Lush Cosmetics – Lessons Learnt

By Baidy Laffan
29 August 2018

We are currently riding the wave of conscious consumerism where trust is a bottom line requirement for business, and ethical brands have serious pull. But not even the best intentions can protect you from brand and reputational damage. Lush Cosmetics recently publicly announced they had underpaid employees by $2 million. This is a brand that is 100% vegetarian, pro-ethical buying, fighting against animal testing and anti-packaging. It is one of the most ethically conscious brands in the retail space, and it is not immune from the type of payroll problems we have seen from others.

But the Lush story is very different from those we have seen from 7-Eleven, Dominos and Red Rooster, where the story became a scandal and reputations were put at risk. So, what makes it so different and what can others learn from this:

  1. Accountability unlike the organisations that came under fire before them, Lush was first to the table to make the announcement. What is interesting about the Lush story is the way they framed it to the market and the media response. The CEO’s statement reads:

“We are deeply sorry to our valued staff and customers that we’ve failed to uphold the values that we have always believed in and the high standards that we’ve always sought to achieve. We would never knowingly underpay. This was not deliberate. It goes against everything we value and believe in”.

Lush went the extra step of publishing an open letter to their customers that outlined the nature of the underpayment in detail and disclosed that they have engaged a provider to “enter 200,000 historic handwritten timesheets onto a new payroll system to re-run the last eight years of payroll”.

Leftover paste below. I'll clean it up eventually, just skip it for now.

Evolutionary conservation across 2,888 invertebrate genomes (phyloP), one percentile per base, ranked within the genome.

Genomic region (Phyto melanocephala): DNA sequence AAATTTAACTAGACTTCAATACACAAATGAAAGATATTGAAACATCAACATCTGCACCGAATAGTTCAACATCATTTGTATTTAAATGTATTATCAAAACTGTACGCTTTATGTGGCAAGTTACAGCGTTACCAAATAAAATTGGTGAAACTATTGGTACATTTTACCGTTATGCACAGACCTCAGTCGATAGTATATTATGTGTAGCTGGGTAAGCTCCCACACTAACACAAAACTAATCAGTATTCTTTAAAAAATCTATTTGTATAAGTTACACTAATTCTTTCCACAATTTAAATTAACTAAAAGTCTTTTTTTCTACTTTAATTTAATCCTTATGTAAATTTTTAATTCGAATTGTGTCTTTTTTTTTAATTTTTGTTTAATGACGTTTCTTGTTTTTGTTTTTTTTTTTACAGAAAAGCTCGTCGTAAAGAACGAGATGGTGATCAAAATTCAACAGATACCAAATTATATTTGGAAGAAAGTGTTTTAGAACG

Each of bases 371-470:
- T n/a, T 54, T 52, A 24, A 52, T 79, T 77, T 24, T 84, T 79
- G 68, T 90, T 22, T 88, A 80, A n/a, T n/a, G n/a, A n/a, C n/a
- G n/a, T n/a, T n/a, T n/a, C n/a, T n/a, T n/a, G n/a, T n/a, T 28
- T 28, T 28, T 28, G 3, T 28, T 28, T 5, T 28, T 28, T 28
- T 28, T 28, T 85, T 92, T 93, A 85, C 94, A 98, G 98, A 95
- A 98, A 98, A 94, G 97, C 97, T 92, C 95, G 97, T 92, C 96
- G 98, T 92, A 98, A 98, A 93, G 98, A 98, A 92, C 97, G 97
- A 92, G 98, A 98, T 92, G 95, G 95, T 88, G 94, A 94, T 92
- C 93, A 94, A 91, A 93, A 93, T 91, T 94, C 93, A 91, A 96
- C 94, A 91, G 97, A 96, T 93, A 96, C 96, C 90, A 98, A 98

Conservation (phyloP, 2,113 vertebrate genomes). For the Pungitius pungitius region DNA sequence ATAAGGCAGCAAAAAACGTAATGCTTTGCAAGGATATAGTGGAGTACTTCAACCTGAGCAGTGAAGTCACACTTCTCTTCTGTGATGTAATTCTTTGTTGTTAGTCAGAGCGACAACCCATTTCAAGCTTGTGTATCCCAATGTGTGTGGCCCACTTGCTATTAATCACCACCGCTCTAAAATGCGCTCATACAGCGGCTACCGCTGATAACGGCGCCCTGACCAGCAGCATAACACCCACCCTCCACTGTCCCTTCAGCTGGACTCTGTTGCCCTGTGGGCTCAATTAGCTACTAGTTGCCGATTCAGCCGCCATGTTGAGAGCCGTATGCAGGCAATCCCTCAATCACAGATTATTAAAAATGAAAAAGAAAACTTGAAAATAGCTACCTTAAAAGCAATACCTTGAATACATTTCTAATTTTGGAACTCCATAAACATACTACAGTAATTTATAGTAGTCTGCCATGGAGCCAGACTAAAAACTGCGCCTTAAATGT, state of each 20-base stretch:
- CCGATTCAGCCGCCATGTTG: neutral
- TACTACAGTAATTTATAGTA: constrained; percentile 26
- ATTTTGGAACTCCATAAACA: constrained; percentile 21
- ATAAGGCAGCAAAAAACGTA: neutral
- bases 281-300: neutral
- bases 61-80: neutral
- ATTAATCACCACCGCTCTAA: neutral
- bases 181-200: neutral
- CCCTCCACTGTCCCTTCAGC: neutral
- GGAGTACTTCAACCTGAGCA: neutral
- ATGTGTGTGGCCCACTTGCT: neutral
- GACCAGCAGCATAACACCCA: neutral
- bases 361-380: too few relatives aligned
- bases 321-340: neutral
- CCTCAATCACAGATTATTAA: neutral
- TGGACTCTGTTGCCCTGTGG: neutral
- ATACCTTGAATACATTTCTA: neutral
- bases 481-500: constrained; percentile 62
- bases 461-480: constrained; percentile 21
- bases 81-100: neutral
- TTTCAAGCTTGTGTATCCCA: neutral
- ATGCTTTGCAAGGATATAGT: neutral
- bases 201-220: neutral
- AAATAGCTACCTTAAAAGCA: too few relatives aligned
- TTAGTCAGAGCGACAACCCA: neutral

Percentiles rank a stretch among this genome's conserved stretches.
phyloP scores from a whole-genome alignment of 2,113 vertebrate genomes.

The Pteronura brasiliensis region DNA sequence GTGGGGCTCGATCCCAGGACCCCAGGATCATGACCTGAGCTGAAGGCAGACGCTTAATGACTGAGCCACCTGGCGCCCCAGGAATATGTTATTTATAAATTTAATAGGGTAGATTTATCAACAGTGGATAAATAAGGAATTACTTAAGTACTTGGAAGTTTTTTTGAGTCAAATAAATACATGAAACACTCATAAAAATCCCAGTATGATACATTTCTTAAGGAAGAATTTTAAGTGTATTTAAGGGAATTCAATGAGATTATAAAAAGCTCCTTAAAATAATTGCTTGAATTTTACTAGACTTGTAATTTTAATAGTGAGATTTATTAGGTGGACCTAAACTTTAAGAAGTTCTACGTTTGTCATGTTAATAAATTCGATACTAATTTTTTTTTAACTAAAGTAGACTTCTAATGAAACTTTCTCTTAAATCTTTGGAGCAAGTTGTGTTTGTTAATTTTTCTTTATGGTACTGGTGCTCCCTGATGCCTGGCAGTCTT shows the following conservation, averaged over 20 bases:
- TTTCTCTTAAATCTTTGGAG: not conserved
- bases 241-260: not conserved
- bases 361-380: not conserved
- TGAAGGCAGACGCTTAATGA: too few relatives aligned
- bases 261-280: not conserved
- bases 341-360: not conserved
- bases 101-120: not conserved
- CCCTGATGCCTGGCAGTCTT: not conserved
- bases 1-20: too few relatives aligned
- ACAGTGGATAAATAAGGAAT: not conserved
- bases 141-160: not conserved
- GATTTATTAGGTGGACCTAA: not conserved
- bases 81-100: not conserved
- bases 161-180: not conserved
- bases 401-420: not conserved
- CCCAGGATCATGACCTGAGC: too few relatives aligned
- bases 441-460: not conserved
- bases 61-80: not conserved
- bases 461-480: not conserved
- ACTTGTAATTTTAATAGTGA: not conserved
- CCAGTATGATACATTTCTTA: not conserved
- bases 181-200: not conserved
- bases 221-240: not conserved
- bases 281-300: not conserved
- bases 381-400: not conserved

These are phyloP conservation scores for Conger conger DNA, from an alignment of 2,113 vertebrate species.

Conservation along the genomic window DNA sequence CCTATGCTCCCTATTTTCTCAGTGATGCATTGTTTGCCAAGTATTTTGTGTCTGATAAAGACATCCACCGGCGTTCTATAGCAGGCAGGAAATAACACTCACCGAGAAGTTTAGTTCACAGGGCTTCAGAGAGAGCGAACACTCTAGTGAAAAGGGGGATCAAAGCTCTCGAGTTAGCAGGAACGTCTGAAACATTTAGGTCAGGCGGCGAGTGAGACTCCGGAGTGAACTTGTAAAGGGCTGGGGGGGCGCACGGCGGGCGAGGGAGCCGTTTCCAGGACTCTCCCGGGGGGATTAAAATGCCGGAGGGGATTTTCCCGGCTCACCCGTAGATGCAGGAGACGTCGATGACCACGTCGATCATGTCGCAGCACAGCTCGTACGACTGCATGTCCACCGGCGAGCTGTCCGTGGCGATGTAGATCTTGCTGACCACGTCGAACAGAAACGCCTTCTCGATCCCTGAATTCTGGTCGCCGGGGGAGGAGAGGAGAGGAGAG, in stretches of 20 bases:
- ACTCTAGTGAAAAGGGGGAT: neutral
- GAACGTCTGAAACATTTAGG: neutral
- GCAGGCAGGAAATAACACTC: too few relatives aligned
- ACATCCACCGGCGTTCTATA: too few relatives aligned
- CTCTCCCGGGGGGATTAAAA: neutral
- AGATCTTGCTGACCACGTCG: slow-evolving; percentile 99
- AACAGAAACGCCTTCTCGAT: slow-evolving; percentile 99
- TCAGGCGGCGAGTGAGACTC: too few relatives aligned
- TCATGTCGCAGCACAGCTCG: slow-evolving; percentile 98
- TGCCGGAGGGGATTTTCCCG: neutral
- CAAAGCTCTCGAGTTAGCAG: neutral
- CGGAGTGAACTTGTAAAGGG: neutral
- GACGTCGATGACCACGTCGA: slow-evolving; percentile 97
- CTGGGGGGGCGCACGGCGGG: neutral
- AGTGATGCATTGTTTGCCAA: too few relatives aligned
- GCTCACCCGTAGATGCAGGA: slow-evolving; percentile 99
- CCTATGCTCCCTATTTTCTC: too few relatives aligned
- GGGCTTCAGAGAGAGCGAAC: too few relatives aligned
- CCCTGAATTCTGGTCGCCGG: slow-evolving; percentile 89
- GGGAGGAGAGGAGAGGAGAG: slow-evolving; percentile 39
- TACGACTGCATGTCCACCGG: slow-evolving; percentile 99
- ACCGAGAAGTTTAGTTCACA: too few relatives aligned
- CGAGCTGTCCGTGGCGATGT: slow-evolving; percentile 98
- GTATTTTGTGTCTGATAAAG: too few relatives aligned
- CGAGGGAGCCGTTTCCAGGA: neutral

These messages fit with the Lush brand and have had the effect that consumers aren’t rallying against them and believe that the brand genuinely made a mistake.

The effect of this has been that the media and press have been surprisingly positive compared to the “underpayment scandals” of others.

  1. Being proactive and willing to ‘fix’ the problem we have assisted major national groups and corporates facing similar concerns to Lush and have found that it’s imperative that the organisation involved can demonstrate that as it has taken steps to triage this matter, through identifying, reviewing and putting in place a remediation plan with respect to any controls which were found not to be operating effectively – before the regulator arrives.

Of course, this affords you another benefit; the opportunity to take at least some control over the process and the narrative from here, rather than being at the mercy of the regulator.

  1. A great communications team your communications team need to join you at the table when designing your strategy and narrative. Your message needs to be: simple, clear and authentic. Lush’s communications team are on point and have won everyone over.


  1. Growth is great but, you need to keep up Lush’s National Director has blamed the underpayment on Lush’s internal payment systems not keeping pace with its growth. It appears that the process was manual leaving huge room for error in a complex area dealing with thousands of employees. There are a lot of organisations that grow at a rapid rate. Ensuring you have the right technology and support around you is essential. What worked for your business yesterday, may be putting it at risk today.

The Real Message

Having a crisis management strategy in place is beneficial but employing it should always be a last resort, these situations are entirely avoidable if the right steps are taken. Due to the complexity of Australia’s awards system, it is important to ensure you are obtaining the right advice from the outset from your HR advisers and employment lawyers. It is then imperative to be validating that the advice has been correctly applied across your business on a recurring basis through an appropriate governance and audit framework that is tailored to your brand.